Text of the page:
Extended through September 1, free, 8:00
Family-friendly matinee August 22, 3:00
Tickets available day of show at the box office and online here
The Public Theater’s revival of Stephen Sondheim and James Lapine’s Tony-winning Into the Woods has made a marvelous transformation to the Delacorte, as if it were the place it was always meant to be performed. Adapted from the Regent’s Park Open Air Theatre production, the fairy-tale mosh-up, directed by Regent’s artistic director Timothy Sheader with codirection by Liam Steel, has been given a more adult touch, darker and sexier than previous versions. On John Lee Beatty and Soutra Gilmour’s beautiful stage of multiple wooden ladders, walkways, and a tower constructed right into the actual woods of Central Park, a young boy (played alternately by Jack Broderick and Noah Radcliffe) creates the story of a childless couple, the Baker (Tony winner Denis O’Hare) and his wife (Oscar nominee Amy Adams), who are given a chance to have a baby if they collect four items for a wicked witch (Tony winner Donna Murphy): a cow as white as milk, a cape as red as blood, hair as yellow as corn, and a slipper as pure as gold. So off they go on an adventure into a magical land populated by such characters as Little Red Ridinghood (Sarah Stiles) and the Wolf (Ivan Hernandez), Cinderella (Tony nominee Jessie Mueller) and a prince (also Hernandez), Rapunzel (Tess Soltau) and her prince (Cooper Grodin), and Jack (Gideon Glick) and his mother (Kristine Zbornik), who are forced to sell their cow because they are in desperate need of money. There’s also a mysterious man (Chip Zien, who played the Baker in the original Broadway production) wandering through the woods, popping up now and again to offer advice. As they strive toward their goal, the Baker and his wife must decide just how far they’re willing to go to have a child, and at what cost.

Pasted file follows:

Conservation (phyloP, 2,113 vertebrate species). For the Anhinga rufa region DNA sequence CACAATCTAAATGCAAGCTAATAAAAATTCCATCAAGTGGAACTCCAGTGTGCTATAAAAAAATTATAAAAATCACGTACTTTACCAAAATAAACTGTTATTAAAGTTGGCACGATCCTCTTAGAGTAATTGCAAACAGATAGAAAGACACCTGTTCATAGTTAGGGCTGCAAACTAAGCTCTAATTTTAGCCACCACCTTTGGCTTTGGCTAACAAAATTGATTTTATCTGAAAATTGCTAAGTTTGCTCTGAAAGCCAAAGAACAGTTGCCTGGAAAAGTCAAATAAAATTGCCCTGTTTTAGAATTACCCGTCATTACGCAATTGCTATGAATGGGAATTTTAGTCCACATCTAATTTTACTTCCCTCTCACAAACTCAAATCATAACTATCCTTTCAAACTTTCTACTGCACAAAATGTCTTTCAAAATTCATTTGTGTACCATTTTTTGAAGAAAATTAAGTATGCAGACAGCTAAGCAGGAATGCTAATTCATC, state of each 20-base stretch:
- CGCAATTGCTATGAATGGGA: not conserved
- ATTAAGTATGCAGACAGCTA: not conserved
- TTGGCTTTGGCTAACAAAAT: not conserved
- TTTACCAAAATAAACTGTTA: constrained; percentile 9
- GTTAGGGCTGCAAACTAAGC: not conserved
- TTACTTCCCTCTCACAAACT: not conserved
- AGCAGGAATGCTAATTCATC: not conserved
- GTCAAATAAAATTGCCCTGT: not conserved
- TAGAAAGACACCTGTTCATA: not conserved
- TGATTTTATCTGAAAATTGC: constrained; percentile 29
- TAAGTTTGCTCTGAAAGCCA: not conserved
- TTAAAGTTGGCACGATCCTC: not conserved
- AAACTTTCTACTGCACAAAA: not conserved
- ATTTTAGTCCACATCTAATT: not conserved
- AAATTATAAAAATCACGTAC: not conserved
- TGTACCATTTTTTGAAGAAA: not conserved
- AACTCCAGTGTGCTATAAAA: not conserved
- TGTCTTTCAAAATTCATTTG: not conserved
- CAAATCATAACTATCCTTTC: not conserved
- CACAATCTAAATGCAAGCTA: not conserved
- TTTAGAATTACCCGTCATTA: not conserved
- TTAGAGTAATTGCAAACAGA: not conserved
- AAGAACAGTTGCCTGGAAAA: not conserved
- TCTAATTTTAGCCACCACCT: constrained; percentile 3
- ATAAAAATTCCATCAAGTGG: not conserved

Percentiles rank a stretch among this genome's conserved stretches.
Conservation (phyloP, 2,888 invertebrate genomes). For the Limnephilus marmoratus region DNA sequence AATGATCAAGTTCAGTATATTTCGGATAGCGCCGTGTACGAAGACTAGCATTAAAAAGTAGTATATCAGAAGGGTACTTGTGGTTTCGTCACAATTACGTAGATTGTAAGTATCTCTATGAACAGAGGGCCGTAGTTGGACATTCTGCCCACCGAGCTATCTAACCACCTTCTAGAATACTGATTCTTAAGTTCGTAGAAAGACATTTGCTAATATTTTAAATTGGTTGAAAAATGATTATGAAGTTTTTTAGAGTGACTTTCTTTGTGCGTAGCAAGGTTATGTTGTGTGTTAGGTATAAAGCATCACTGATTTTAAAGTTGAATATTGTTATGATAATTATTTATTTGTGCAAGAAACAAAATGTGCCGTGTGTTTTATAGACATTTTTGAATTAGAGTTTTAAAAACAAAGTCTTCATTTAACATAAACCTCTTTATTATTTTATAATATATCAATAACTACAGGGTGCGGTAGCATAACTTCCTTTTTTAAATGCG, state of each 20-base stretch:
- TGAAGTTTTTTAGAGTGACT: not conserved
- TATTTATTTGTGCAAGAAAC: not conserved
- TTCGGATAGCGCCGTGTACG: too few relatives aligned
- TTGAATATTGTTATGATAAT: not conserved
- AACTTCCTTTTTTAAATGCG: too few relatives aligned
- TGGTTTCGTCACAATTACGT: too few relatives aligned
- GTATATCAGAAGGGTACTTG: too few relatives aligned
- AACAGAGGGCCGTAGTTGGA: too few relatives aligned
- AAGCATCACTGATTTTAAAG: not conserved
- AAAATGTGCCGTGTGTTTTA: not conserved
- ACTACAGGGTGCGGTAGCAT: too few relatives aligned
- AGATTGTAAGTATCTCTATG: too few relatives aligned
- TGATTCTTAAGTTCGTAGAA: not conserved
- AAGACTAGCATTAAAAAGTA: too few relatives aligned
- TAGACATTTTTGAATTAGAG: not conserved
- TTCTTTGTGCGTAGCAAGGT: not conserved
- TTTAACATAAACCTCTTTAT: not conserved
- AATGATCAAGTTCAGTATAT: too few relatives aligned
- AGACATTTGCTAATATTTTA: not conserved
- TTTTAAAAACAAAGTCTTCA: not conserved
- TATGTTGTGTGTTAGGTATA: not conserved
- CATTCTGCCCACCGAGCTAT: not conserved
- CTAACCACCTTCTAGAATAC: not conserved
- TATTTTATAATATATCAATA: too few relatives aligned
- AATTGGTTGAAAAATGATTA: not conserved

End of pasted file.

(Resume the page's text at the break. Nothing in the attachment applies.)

The first act is an utter delight, highlighted by Stiles’s raunchy turn as Little Red Ridinghood, dressed like a hip skater chick, O’Hare’s self-examination as he considers doing things he never would have imagined, Jack’s cow, a skeletal figure carried around by another actor, and Murphy’s star turn as the Witch, walking with canes in a frightening get-up courtesy of costume designer Emily Rebholz. But things reach another level in the second act, which reveals what happens when happily ever after is not necessarily the end of the story. Such songs as “Into the Woods,” “Hello, Little Girl,” “Stay with Me,” “Witch’s Lament,” and “Your Fault” are brought to life by a live orchestra playing in the back of the fanciful tree house and a stellar cast that is game for just about anything, making the three-hour show breeze by in, well, a breeze. Nominated for ten Tonys and winning three back in 1988 (including Best Score and Best Book), Sondheim and Lapine’s show, which is essentially about the art of storytelling itself, feels as clever and fresh as ever. Rechristened Sondheim in the Park, this wonderful Shakespeare in the Park presentation, part of the Delacorte’s fiftieth anniversary, is everything that free outdoor summer theater should be.